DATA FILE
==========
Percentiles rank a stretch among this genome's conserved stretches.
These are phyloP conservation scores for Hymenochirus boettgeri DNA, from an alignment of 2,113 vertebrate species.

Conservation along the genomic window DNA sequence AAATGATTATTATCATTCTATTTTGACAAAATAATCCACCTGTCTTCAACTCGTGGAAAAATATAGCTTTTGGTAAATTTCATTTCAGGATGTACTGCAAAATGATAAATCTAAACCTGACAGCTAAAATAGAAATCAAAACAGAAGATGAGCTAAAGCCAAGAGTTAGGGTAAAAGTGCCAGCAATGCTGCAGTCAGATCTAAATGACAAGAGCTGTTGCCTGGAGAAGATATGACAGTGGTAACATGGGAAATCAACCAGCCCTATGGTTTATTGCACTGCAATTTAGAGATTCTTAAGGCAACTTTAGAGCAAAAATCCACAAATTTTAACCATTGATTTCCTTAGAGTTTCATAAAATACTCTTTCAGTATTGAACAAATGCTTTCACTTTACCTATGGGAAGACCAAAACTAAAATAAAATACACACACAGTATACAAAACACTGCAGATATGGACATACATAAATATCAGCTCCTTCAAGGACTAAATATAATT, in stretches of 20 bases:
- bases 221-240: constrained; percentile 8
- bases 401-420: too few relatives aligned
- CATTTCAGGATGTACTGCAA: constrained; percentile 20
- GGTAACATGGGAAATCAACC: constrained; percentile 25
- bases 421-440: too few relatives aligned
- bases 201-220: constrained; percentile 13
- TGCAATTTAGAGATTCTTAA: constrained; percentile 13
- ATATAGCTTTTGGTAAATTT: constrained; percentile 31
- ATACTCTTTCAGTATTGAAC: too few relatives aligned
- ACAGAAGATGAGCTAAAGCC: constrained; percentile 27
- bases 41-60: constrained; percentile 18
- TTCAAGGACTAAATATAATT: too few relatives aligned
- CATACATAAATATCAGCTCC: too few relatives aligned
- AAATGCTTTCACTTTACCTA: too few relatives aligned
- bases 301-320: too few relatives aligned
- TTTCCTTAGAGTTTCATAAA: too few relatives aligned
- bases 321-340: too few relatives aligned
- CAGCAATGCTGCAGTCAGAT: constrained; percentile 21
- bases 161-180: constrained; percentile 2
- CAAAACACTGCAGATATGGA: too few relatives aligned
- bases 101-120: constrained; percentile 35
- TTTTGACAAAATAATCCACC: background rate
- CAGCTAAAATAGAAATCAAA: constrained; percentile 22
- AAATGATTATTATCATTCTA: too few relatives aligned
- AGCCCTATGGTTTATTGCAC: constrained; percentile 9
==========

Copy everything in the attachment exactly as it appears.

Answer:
Percentiles rank a stretch among this genome's conserved stretches.
These are phyloP conservation scores for Hymenochirus boettgeri DNA, from an alignment of 2,113 vertebrate species.

Conservation along the genomic window DNA sequence AAATGATTATTATCATTCTATTTTGACAAAATAATCCACCTGTCTTCAACTCGTGGAAAAATATAGCTTTTGGTAAATTTCATTTCAGGATGTACTGCAAAATGATAAATCTAAACCTGACAGCTAAAATAGAAATCAAAACAGAAGATGAGCTAAAGCCAAGAGTTAGGGTAAAAGTGCCAGCAATGCTGCAGTCAGATCTAAATGACAAGAGCTGTTGCCTGGAGAAGATATGACAGTGGTAACATGGGAAATCAACCAGCCCTATGGTTTATTGCACTGCAATTTAGAGATTCTTAAGGCAACTTTAGAGCAAAAATCCACAAATTTTAACCATTGATTTCCTTAGAGTTTCATAAAATACTCTTTCAGTATTGAACAAATGCTTTCACTTTACCTATGGGAAGACCAAAACTAAAATAAAATACACACACAGTATACAAAACACTGCAGATATGGACATACATAAATATCAGCTCCTTCAAGGACTAAATATAATT, in stretches of 20 bases:
- bases 221-240: constrained; percentile 8
- bases 401-420: too few relatives aligned
- CATTTCAGGATGTACTGCAA: constrained; percentile 20
- GGTAACATGGGAAATCAACC: constrained; percentile 25
- bases 421-440: too few relatives aligned
- bases 201-220: constrained; percentile 13
- TGCAATTTAGAGATTCTTAA: constrained; percentile 13
- ATATAGCTTTTGGTAAATTT: constrained; percentile 31
- ATACTCTTTCAGTATTGAAC: too few relatives aligned
- ACAGAAGATGAGCTAAAGCC: constrained; percentile 27
- bases 41-60: constrained; percentile 18
- TTCAAGGACTAAATATAATT: too few relatives aligned
- CATACATAAATATCAGCTCC: too few relatives aligned
- AAATGCTTTCACTTTACCTA: too few relatives aligned
- bases 301-320: too few relatives aligned
- TTTCCTTAGAGTTTCATAAA: too few relatives aligned
- bases 321-340: too few relatives aligned
- CAGCAATGCTGCAGTCAGAT: constrained; percentile 21
- bases 161-180: constrained; percentile 2
- CAAAACACTGCAGATATGGA: too few relatives aligned
- bases 101-120: constrained; percentile 35
- TTTTGACAAAATAATCCACC: background rate
- CAGCTAAAATAGAAATCAAA: constrained; percentile 22
- AAATGATTATTATCATTCTA: too few relatives aligned
- AGCCCTATGGTTTATTGCAC: constrained; percentile 9